Alvin M. Weinberg, 91; Pioneer in Nuclear Science

Alvin M. Weinberg, left, former Oak Ridge National Laboratory director, sat last year with current director Jeff Wadsworth. Dr. Weinberg coined terms including
Alvin M. Weinberg, left, former Oak Ridge National Laboratory director, sat last year with current director Jeff Wadsworth. Dr. Weinberg coined terms including "technological fix." (Oak Ridge National Laboratory Via Associated Press)
By Patricia Sullivan
Washington Post Staff Writer
Sunday, October 22, 2006

Alvin M. Weinberg, 91, who died of heart disease Oct. 18 at his home in Oak Ridge, Tenn., championed the promise and possibilities of nuclear energy while leading the Oak Ridge National Laboratory from an early era of weapons-building to later research into the effects of radiation on human genetics.

Dr. Weinberg felt strongly that nuclear energy would benefit society and urged the scientific establishment to focus on safety. He worked in the field since joining the Manhattan Project in 1942, became an adviser to presidents and was an early leader in investigations of greenhouse gases and alternative energy sources.

He also coined a number of terms to help explain scientific issues to ordinary people, including "big science," "technological fix" and "Faustian bargain."

His interest in improving the safety of nuclear reactors annoyed some nuclear power supporters and contributed to his being fired as the head of the Oak Ridge lab in 1972. But that did not dampen his belief in the future of nuclear power, nor in the necessity of commercial reactors.

The accident at Pennsylvania's Three Mile Island nuclear power plant in 1979 resulted in the release of low-level radiation, but a large-scale meltdown had been avoided, he noted, and he pointed to the need for better training and increased investment in nuclear power.

"To deny rebirth of nuclear energy is to deny human ingenuity and aspiration. This I cannot do," he said in 1995. "During my life I have witnessed extraordinary feats of human ingenuity. I believe that this struggling ingenuity will be equal to the task of creating the Second Nuclear Era."

Big science, the collaboration of large numbers of scientists, government officials, academics, administrators and contractors spending large sums of public money, has resulted in space exploration, oceanographic discoveries, the Human Genome Project and particle accelerators, but none of those accomplishments were achieved without trade-offs. Because society has a larger stake in big science projects, the work has to be acceptable to the public, Dr. Weinberg said. He developed criteria that help scientists and the public make those choices.

For example, while Dr. Weinberg was director of Oak Ridge, he was most interested in designing and building reactors, but public outcry caused him to realize that he should have paid more attention to the problem of nuclear waste.

To address that oversight, he proposed the creation of nuclear energy parks, where uranium could be mined, enriched, fabricated, used in reactors to generate electricity and reprocessed. The radioactive wastes could be buried or stored permanently.

"I still have this notion that nuclear energy will reemerge," he told an Oak Ridge interviewer in 1995. "Although we spent 50 years and an awful lot of money on the development of nuclear energy, I don't see the development as completed. If I had my druthers, I would say, 'Let's take out a clean sheet of paper, and let's design a new category of reactor that avoids all difficulties and is inherently safe.' "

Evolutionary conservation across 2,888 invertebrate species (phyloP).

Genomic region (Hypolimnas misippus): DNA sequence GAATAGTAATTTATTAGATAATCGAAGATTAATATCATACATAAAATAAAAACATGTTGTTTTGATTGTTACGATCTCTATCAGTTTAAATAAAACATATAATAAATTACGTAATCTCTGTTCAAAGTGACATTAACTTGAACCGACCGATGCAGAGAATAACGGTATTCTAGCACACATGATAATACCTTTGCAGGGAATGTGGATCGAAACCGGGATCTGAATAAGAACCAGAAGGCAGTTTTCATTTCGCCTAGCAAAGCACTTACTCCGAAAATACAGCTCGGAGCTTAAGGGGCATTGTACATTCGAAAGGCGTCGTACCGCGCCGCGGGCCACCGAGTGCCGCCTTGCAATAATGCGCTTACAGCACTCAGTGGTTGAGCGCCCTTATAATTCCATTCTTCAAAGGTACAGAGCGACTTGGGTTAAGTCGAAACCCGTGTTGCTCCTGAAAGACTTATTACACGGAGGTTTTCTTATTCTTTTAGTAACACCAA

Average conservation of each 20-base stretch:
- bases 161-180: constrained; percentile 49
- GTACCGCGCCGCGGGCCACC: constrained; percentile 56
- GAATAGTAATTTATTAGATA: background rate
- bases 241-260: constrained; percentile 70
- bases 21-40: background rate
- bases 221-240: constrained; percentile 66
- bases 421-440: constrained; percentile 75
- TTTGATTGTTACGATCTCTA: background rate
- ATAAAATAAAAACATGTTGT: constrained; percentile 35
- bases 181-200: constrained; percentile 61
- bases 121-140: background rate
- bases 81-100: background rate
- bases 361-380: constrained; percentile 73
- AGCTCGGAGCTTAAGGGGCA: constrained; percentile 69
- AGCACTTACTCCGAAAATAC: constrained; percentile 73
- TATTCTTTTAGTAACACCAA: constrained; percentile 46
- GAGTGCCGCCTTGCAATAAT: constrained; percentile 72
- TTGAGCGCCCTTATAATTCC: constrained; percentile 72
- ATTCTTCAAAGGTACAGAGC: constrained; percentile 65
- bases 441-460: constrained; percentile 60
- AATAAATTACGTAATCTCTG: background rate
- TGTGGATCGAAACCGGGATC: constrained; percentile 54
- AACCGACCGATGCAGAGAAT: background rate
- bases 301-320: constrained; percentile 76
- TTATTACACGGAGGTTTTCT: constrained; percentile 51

Dr. Weinberg, son of Russian immigrants, was born and raised in Chicago, where he received his bachelor's, master's and doctoral degrees in physics from the University of Chicago. Three years after receiving his doctorate in 1939, he joined the University of Chicago group that developed the first nuclear chain reactor, and he helped produce the plutonium used for the bomb dropped on Nagasaki, Japan. At the time, he signed petitions urging that the bomb be exploded in an unpopulated area as a demonstration to wartime enemies, but "I've come to decide that dropping the bomb actually saved lives," he wrote in 1994.

After World War II ended, Dr. Weinberg was appointed research director at Oak Ridge and became the lab's top director in 1955. He suggested to Adm. Hyman Rickover that the Nautilus submarine be powered by a pressurized water reactor, which led to the nuclear Navy and the development of commercial nuclear power plants.

He co-wrote, with Nobel laureate Eugene Wigner, "The Physical Theory of Nuclear Chain Reactors," a standard text in the field. He also wrote two memoirs, "The First Nuclear Era: The Life and Times of a Nuclear Fixer" and "Reflections on Big Science." He was a member of the National Academy of Sciences and President Dwight D. Eisenhower's Science Advisory Committee, which called for better communication of scientific information to the public.

After leaving the Oak Ridge laboratory, he was named director of the U.S. Office of Energy Research and Development, which came up with the idea of a solar energy institute, now known as the National Renewable Energy Laboratory. Dr. Weinberg also chaired a federal commission that in 1977 recommended spending $100 million in the next decade to pinpoint the causes and effects of rising amounts of carbon dioxide in the atmosphere.

His first wife, Margaret Despres Weinberg, died in 1969. His second wife, Genevieve DePersio Weinberg, died in 2004.

Survivors include a son, Richard J. Weinberg of Durham, N.C.; a sister; and three grandchildren.

© 2006 The Washington Post Company